1Write a good intro. In the opening paragraph of the letter, you should immediately introduce yourself or your company and your cause – specifically. Don’t beat around the bush. People need to be hooked right out of the gate.
- Don’t assume people know who you are or what your organization does. Explain those things, clearly. Begin with a description of the company (if it's a corporate letter) or yourself (if it's for personal sponsorship). For example, such-and-such firm is a nonprofit organization committed to rehabilitation... etc.
- Highlighting a few accomplishments right away will make it clear why it’s not a risk to give you sponsorship. Make it very clear how the money will be specifically used.
- In the second paragraph or first, you need to make the direct request for sponsorship and explain why you are seeking it.
2Outline the benefits. In order to give you sponsorship, a company or person needs to be convinced they will benefit from doing so. So in the middle paragraphs of the letter, clearly communicate the benefits – not to you, but to them.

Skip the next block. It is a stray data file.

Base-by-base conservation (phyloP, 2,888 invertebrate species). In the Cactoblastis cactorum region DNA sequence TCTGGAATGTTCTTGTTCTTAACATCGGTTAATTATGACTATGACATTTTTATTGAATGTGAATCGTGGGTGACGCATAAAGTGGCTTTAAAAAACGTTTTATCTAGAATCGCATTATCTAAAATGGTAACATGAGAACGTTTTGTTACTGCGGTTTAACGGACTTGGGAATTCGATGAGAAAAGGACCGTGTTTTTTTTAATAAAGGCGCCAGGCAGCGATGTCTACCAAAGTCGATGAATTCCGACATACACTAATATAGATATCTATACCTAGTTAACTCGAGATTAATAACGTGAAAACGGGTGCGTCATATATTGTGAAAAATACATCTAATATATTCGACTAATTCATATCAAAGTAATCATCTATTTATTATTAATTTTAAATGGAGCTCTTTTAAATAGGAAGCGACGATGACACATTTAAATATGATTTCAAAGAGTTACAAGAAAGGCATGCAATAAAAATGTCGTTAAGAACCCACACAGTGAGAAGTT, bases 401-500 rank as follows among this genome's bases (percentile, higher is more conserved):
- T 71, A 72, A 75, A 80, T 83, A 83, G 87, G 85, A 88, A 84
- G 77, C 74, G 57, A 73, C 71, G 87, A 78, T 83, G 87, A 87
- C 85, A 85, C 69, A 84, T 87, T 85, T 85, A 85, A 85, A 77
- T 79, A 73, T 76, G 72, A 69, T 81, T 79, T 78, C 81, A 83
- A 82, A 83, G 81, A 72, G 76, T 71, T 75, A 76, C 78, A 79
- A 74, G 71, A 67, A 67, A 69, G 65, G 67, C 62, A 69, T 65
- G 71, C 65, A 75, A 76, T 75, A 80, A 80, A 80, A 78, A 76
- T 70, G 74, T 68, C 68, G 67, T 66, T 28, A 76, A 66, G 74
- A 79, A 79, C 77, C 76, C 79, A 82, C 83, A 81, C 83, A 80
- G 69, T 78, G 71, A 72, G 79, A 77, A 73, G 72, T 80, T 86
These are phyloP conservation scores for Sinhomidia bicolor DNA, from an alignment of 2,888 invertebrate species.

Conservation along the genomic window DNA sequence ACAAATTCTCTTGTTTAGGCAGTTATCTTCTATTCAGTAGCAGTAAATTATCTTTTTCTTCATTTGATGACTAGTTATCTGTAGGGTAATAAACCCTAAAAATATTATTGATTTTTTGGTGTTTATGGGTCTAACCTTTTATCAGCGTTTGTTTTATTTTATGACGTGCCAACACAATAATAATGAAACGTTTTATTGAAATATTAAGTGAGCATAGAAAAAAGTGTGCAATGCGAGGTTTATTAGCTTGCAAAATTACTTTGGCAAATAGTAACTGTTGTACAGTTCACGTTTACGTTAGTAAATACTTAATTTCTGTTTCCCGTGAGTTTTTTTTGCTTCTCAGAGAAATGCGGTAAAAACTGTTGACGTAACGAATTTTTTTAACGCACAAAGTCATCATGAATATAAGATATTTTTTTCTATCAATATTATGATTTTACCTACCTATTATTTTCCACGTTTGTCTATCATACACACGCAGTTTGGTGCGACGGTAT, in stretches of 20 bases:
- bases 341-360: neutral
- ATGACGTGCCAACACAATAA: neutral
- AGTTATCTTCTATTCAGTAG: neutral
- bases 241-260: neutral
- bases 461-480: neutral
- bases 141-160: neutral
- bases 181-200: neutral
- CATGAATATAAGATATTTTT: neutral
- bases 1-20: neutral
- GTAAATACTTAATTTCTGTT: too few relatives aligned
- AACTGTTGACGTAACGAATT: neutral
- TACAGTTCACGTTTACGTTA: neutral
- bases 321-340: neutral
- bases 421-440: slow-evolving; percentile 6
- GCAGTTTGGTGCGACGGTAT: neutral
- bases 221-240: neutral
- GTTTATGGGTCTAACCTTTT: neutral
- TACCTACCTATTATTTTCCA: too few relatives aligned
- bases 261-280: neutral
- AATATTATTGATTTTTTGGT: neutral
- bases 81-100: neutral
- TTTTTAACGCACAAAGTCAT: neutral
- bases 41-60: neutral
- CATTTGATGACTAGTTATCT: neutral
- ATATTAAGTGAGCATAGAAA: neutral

- If the sponsors will get good publicity out of the sponsorship, for example, explain how. Be very specific: Will the event be televised? How many people will be attending? Will there be VIPS? If other prominent companies or their competitors are sponsoring your event, you might want to mention that.
- Give the sponsors options. They will like the fact they have different choices to match their individual needs or budgets.
3Convince with supporting evidence. This means including a few numbers – audience size, for example, or demographics of those they will reach.
- Also don't forget to thread in an element of emotional appeal - a personal story of someone who will be helped, for example, if said briefly (in a sentence or two) can be very moving.
- Explain how you will give the sponsors recognition for their sponsorship. Perhaps they can have free booth space at your event in exchange for sponsorship. 
- Provide the essential details of the sponsorship deal that they will need to make their decision. Don’t forget to include contact information. You might want to also include a self-addressed, stamped envelope to make it easier for them to respond. Don’t forget to include the date you need a response by.